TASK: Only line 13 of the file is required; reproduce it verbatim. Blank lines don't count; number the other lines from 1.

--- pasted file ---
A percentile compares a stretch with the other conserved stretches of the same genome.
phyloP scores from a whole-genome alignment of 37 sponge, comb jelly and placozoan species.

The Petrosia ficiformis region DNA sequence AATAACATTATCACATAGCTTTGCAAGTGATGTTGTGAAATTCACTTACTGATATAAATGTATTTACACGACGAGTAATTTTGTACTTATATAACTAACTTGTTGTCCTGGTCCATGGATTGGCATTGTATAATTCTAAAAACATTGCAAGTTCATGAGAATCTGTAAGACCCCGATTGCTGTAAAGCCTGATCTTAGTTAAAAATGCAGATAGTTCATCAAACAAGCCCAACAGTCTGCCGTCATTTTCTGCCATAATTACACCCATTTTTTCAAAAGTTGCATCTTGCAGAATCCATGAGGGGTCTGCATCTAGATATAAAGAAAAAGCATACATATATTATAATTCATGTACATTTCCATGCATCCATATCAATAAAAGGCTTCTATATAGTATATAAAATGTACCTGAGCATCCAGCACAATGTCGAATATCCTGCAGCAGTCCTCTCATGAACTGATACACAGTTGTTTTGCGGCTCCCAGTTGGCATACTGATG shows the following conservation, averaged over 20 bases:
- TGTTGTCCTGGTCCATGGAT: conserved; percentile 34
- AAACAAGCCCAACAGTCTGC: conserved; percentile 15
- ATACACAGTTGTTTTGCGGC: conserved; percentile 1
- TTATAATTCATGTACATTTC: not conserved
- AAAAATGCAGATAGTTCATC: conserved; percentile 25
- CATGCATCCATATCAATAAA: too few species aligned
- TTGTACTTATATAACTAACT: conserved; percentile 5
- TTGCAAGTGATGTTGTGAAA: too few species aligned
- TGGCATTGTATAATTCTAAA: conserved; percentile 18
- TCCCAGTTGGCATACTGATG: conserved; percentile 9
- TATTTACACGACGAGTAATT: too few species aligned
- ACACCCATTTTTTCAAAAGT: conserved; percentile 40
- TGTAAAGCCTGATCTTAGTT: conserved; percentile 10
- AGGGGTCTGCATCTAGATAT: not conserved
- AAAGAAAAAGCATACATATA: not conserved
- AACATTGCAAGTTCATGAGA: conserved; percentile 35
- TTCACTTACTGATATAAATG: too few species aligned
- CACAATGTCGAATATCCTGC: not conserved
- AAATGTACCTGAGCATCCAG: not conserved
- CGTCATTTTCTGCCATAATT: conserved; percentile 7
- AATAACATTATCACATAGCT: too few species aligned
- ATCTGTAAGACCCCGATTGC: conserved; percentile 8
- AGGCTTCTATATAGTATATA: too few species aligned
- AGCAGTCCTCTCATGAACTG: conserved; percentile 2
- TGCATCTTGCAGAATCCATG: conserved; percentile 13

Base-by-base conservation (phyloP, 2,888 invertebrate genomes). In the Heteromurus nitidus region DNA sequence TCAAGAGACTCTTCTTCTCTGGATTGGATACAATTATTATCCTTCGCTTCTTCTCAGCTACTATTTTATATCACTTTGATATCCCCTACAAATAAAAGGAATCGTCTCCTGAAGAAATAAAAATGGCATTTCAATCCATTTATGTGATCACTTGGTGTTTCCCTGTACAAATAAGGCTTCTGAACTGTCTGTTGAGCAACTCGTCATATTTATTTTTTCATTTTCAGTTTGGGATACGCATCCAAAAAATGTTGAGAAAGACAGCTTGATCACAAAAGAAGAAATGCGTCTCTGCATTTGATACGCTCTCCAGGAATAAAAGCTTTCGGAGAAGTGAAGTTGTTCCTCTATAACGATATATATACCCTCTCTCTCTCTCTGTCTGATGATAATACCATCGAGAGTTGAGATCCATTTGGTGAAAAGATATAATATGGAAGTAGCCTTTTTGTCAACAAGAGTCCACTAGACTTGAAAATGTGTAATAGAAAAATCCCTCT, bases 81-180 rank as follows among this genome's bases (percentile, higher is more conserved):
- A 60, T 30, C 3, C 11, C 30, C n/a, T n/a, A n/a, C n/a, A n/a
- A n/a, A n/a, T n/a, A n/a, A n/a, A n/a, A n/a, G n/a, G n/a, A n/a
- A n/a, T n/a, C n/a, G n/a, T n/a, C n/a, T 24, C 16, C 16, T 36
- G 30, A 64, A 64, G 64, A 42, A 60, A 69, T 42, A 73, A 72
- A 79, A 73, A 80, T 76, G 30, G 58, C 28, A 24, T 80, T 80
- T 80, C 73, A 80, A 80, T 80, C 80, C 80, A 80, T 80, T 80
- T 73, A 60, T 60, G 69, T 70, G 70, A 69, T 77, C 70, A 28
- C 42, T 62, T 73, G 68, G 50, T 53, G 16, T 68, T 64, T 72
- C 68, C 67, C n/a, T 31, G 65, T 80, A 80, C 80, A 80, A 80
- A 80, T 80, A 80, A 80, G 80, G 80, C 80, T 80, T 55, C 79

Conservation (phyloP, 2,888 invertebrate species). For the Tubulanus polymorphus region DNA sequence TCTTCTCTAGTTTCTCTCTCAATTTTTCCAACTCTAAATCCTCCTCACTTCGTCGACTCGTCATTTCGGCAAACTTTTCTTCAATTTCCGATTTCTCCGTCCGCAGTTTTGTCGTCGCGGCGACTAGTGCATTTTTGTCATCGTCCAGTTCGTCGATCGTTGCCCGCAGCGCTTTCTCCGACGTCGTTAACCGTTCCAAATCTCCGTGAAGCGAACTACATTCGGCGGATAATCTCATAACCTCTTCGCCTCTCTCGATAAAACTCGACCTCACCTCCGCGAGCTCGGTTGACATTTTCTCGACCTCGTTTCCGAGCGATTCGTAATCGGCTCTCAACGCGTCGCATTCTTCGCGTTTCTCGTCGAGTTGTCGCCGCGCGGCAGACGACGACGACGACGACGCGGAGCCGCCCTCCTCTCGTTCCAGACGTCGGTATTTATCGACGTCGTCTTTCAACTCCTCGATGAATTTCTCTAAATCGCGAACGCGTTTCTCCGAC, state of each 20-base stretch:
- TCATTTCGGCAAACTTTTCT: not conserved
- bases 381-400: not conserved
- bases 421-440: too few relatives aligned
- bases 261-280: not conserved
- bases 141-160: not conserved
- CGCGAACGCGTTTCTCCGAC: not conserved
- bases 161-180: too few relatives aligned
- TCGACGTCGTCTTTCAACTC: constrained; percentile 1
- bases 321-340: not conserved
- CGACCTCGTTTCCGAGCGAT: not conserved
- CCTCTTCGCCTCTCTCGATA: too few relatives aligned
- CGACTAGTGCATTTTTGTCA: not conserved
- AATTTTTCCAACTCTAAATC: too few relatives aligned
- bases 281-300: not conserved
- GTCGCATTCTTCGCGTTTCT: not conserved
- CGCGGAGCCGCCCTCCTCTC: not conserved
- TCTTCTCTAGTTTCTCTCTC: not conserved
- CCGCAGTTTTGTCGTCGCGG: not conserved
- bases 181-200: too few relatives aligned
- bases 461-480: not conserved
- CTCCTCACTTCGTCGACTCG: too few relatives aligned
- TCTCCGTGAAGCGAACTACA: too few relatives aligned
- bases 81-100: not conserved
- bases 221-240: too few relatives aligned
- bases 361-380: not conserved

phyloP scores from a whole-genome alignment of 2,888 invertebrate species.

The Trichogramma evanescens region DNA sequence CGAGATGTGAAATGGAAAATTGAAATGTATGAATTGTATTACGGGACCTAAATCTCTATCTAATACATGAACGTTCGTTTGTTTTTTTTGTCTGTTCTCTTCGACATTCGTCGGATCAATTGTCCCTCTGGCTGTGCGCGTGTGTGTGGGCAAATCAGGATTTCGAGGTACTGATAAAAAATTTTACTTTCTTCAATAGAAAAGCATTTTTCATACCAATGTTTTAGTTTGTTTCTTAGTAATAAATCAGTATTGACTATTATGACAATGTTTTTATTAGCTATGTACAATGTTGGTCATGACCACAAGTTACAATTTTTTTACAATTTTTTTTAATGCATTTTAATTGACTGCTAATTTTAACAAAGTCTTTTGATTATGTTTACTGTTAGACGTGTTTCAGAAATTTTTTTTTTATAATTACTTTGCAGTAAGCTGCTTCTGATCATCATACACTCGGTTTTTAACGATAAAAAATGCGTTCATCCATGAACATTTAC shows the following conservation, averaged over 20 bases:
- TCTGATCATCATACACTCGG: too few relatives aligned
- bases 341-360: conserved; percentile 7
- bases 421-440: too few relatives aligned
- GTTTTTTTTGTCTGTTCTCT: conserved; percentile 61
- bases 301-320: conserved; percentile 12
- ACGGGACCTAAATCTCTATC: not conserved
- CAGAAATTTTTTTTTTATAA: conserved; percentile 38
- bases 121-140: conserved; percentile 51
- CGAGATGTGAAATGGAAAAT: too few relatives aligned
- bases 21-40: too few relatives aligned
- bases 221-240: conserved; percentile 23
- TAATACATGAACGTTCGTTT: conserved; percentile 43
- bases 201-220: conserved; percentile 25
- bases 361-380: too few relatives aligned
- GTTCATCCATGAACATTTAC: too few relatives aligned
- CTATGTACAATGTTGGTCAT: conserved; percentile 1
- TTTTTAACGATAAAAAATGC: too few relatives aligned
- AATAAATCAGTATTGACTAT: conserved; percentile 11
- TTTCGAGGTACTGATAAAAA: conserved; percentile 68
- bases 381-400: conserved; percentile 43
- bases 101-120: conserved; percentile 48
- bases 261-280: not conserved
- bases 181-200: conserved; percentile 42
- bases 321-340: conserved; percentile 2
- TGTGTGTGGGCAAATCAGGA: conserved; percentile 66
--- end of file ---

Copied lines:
- TCCCAGTTGGCATACTGATG: conserved; percentile 9